Friday, August 30, 2013

Vegas Baby!

I was going to start this blog out with a quote from Swingers, but then I got started thinking about some of the other great quotes from movies set in Vegas, that I decided to compile a list of them modified, of course to be triathlon appropriate. Here goes:

"We had two bags of protein powder, fifteen pounds of bike, five high powered CO2 cartidges, a salt shaker half full of electrolyte mix, and a whole galaxy of multi-colored GUs, tubes, goggles, race belts, and bibs... and also a quart of gatorade, a quart of EFS, a case of bottled water, a pint of raw talent and 70.3 miles to go.

Not that we needed all that for the trip, but once you get locked into a serious triathlon collection, the tendency is to push it as far as you can."
--- Hunter S Thompson is probably rolling over in his grave. Fear and Loathing in Las Vegas

"I don't know if my wife left me because of my triathlon or I started triathlon 'cause my wife left me."
  ---Sadly, more than one triathlete on their failed marriage –Leaving Las Vegas

"If the syrup is on the table after the pancakes, then it will definitely be too late."
-- Amber(and RAINMAN) on the big breakfast the morning before the race.

"Running a triathlon is like robbing a bank with no cops around. For guys like me, Las Vegas washes away your sins. It’s like a morality car wash."
---Time for a little bath… Casino

"Drafting isn't illegal, it's just frowned upon, like masterbating on a plane[awkward silence] Errr that is also illegal." ---Triathlete's cheaters' version of the Hangover. 
"No sympathy for the devil; keep that in mind. Buy the ticket, take the ride...and if it occasionally gets a little heavier than what you had in mind, well...maybe chalk it off to forced conscious expansion: Tune in, freak out, get beaten."
---You can't win the races you don't start. Let's get out there and see what we can do. Fear and Loathing

"Las Vegas. A city built of hot sand, broken dreams and $5 lobster. A city where you can get a happy ending, if you pay a little extra. A city home to a sporting event greater than the World Cup, World Series and World War II combined."
--- The 70.3 World Championships! Or Dodgeball

"I haven't seen a beatin' like that since somebody stuck a banana in my pants and turned a monkey loose."
---My prediction of Amber doing some serious beat-downs Vegas Vacation-style.

Sooo. Now that that unpleasantness is behind us. As you can tell, Vegas is coming up. Amber will be competing against the World's best long-course triathletes at the 70.3 World Championships. It has taken her all season to prepare for this race. Her fitness and race preparation is exactly where it should be and it all comes down to guts.   Unlike when the World Championships were in Clearwater, Vegas promises to be a fair and challenging course. In addition to the heat(and boy is it hot!), there bike ride has many steep climbs on it. St. George was actually an excellent prep race for Amber, as it had a very competitive field and will be very similar in temperature and terrain.   On September 8th, click on the Ironman live coverage link and send Amber your thoughts and support and we may just turn that monkey loose:)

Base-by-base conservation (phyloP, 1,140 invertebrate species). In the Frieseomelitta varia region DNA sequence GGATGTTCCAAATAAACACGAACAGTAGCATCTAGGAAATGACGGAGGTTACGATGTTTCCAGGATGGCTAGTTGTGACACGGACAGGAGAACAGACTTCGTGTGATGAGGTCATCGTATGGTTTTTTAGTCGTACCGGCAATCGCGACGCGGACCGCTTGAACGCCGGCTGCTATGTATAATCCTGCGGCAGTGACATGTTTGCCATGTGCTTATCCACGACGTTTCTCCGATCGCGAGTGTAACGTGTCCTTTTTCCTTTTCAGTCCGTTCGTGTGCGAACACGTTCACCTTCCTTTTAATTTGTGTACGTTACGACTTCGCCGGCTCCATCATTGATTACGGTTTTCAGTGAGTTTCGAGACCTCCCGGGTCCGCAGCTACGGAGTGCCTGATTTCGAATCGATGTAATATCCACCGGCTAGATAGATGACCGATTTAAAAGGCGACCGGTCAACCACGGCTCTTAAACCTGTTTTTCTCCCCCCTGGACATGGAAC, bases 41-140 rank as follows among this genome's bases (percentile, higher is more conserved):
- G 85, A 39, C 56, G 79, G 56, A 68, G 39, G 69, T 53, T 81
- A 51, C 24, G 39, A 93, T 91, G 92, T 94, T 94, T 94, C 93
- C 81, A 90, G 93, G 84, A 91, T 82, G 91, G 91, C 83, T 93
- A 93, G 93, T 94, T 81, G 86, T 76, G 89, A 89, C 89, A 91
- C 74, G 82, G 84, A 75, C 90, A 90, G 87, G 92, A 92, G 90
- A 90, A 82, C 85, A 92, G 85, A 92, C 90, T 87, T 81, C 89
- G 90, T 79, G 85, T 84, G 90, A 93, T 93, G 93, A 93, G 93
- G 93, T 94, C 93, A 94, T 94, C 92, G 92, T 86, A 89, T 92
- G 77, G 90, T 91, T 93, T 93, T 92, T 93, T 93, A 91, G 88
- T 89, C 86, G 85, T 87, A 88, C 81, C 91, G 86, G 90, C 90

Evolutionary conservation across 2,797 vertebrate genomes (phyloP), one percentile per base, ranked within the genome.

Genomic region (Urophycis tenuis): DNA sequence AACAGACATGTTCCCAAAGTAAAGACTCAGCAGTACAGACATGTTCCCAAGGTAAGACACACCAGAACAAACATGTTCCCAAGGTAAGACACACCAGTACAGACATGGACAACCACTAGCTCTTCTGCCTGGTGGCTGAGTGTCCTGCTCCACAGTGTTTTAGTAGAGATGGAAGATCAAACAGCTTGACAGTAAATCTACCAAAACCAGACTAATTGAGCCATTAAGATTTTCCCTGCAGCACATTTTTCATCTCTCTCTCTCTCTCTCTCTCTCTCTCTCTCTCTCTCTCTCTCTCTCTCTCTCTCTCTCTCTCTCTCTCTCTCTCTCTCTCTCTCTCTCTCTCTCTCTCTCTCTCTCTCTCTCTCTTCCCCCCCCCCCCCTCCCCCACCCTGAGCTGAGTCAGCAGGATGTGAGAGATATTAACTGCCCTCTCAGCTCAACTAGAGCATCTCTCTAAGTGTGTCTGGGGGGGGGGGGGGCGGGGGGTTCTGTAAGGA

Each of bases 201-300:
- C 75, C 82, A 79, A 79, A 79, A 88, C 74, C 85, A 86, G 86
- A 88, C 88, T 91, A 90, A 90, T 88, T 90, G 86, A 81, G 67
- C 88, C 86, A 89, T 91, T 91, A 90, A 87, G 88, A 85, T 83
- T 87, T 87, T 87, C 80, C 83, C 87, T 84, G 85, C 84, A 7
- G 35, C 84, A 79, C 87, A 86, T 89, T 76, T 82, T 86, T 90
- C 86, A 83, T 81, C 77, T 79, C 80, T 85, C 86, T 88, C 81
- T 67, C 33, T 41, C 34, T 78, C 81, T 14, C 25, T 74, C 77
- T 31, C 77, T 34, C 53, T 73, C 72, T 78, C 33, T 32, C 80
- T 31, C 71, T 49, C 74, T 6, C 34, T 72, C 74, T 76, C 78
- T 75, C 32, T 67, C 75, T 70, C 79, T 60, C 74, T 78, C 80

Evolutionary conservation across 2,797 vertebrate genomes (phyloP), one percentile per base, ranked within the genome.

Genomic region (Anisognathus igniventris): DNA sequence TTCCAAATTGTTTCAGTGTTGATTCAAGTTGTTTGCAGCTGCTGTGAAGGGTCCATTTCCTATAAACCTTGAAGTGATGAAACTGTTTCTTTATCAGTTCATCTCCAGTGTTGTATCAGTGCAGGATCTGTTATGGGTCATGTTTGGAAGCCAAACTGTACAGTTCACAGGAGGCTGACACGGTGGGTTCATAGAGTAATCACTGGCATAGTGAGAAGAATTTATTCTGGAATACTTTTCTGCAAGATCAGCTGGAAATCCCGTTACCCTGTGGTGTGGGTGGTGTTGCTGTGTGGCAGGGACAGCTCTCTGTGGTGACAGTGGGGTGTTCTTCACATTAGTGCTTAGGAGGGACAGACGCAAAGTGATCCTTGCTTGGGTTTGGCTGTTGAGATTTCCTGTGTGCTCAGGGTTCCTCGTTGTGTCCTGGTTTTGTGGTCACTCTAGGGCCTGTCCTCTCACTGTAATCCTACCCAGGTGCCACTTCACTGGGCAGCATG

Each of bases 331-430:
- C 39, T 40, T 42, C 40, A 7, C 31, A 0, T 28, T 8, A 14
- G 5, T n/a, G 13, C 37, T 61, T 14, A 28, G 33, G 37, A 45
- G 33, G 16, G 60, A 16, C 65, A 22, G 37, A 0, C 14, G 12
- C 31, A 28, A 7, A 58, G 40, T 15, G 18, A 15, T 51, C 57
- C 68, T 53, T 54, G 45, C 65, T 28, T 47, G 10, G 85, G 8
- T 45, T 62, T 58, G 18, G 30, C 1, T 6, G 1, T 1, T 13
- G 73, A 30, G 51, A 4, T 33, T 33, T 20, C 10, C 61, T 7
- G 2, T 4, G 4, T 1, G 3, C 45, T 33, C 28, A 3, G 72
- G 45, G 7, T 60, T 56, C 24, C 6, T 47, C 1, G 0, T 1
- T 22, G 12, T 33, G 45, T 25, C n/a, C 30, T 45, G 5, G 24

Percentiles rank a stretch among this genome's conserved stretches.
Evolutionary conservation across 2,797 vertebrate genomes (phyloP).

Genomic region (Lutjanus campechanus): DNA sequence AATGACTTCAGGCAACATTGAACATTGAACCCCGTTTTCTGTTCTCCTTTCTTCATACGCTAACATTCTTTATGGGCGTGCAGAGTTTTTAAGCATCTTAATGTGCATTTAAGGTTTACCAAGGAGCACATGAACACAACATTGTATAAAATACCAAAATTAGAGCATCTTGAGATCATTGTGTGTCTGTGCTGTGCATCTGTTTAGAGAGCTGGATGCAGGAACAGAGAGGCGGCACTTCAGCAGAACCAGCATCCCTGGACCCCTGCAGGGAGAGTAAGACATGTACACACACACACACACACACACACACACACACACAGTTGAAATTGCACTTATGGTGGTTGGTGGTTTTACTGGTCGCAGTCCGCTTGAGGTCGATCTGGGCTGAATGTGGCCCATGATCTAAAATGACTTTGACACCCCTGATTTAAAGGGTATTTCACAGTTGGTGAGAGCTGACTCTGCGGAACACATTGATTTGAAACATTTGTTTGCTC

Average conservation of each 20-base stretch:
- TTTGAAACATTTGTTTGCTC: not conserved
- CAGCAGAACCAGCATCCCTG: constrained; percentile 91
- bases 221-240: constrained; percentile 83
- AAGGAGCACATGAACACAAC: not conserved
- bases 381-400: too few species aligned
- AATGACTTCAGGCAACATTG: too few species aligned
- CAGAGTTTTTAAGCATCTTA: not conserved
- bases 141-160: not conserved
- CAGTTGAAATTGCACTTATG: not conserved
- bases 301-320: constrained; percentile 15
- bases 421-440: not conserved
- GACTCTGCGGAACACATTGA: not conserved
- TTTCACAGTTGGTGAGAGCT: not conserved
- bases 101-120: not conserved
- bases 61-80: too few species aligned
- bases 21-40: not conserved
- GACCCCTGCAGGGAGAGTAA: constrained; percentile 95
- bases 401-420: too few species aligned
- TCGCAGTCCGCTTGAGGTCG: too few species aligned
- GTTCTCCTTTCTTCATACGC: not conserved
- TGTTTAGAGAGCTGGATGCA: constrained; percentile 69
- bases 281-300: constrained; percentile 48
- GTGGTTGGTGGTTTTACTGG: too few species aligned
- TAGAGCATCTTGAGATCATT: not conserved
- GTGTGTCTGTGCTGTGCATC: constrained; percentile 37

A video of monkeys from Costa Rica  

Monday, August 26, 2013

Danny's Extreme Weekend

I had originally planned to be racing the Mesa Falls Marathon on the border of Idaho and Wyoming this past weekend in order to lower my Boston qualifying time a bit to ensure that would get in. However while I was dilly-dallying trying to get a cheaper flight, my brother Matt informed me that his wife, Cindy, was pregnant. This was really exciting for many reasons. One reason was that I was going to be an uncle to, what I expect to be, a very cute little niece. Another reason, almost equally exciting, was his wife's inability to go sky-diving with Matty. My sis, Marilyn, had bought them sky-diving adventure which expired this year. What was Cindy's loss was my gain. So instead of flying out to Wyoming, we decided to do an adventure weekend.

I already had scheduled time off Friday through Monday so I spent my Friday riding to and from my parents house and stacking some wood in between. I don't think I've ever bonked like I did on those rides. While neither ride was terribly long, they added up for someone not used to riding much more than an hour. It amazes me how Amber can do rides longer than that on a nearly daily basis. Not coming as much of a surprise, I slept well that night. 
A muffin stop was needed on my ride home